Almost done! Roll out a big sheet of parchment paper or wax paper or (if you must) plastic wrap. Towards one end of the sheet, spoon and wipe and in all other ways dump your butter mixture on there, aiming basically for the shape of a gnarly caterpillar, with several inches of room between its disgusting caterpillar face and butt and the edges of the paper. Bring the nearer, shorter end of the paper up and over the caterpillar and tuck it, with the minimum amount of delicacy and precision, under the caterpillar. Now roll that fucker up as tightly as you can without pushing the butter too close to the ends. If you left yourself enough room on the ends, twist ‘em up to press in and contain the quickly-melting butter. If not, man, get that shit in the fridge as quickly as possible, this is a disaster.

Hell, either way, get that shit in the fridge as quickly as possible. Regular-ass butter doesn’t much require refrigeration, but our compound butter has olive oil in it, which is definitely liquid at room temperature. Give it an hour or so to cool and solidify. There. Done. Log of compound butter.


Lots of possibilities, here. When I’ve got some delicious herb butter in the fridge, I almost never eat veggies without dropping a pad on top. Literally any meat or fish will benefit from an application. It will send a nice pork chop over the fucking moon. Put out a thick pad whenever you’ve got any kind of bread on the table. Believe me, you will come up with lots of ways to use this stuff.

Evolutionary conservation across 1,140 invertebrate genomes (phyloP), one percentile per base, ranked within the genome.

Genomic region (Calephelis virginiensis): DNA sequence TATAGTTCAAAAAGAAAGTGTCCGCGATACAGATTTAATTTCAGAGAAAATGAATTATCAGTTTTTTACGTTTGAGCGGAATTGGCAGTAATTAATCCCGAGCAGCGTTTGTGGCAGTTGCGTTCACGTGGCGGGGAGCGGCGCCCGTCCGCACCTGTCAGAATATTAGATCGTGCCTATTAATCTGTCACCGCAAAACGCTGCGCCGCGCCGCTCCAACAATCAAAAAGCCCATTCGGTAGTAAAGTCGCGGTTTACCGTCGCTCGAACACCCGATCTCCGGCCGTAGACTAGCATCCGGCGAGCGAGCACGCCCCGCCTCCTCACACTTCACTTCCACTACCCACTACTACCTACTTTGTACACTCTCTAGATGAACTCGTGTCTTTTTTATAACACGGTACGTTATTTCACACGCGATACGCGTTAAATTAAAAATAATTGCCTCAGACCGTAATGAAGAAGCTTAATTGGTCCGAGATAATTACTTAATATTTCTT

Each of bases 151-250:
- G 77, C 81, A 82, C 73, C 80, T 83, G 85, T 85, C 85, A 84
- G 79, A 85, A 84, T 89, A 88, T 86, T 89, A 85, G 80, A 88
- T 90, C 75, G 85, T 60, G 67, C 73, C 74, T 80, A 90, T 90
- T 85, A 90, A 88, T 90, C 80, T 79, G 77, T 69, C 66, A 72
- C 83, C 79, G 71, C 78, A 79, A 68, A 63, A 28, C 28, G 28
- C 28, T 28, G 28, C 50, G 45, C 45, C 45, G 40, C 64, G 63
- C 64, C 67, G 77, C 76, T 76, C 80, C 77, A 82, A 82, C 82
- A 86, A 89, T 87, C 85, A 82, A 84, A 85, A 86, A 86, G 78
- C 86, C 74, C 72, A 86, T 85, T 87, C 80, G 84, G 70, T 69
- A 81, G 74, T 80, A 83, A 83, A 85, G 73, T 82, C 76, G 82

The very best thing, though, is pulling a thick steak off the grill and, while it’s still blistering hot, laying a fat pad of compound butter on the top. MMMMMMMMMMMMMMMMM. Chives and rosemary are already natural partners for a good steak, but wait until you take that first bite and get the rich, creamy, melted butter, the vibrant, intoxicating aroma of the herbs and olive oil, and that devastating pop of crunchy salt. Holy goddamn shit, you will say, but it will sound like hrlrgrdrrshrr, but no one will care, because no one will be listening, because literally everyone will be saying hrlrgrdrrshrr.


HRLRGRDRRSHRR. Butter good. Amen.

Chris Thompson lives in Virginia, hate-loves and writes about the Wizards, and spends too much of his meager income on meals out. He’s also written for Gawker, Vice Sports, and The Classical, and can be found on Twitter @MadBastardsAll. He’ll be doing these every other Saturday; check the Foodspin archive here.


Adequate Man is Deadspin’s self-improvement blog, dedicated to making you just good enough at everything. Suggestions for future topics are welcome below.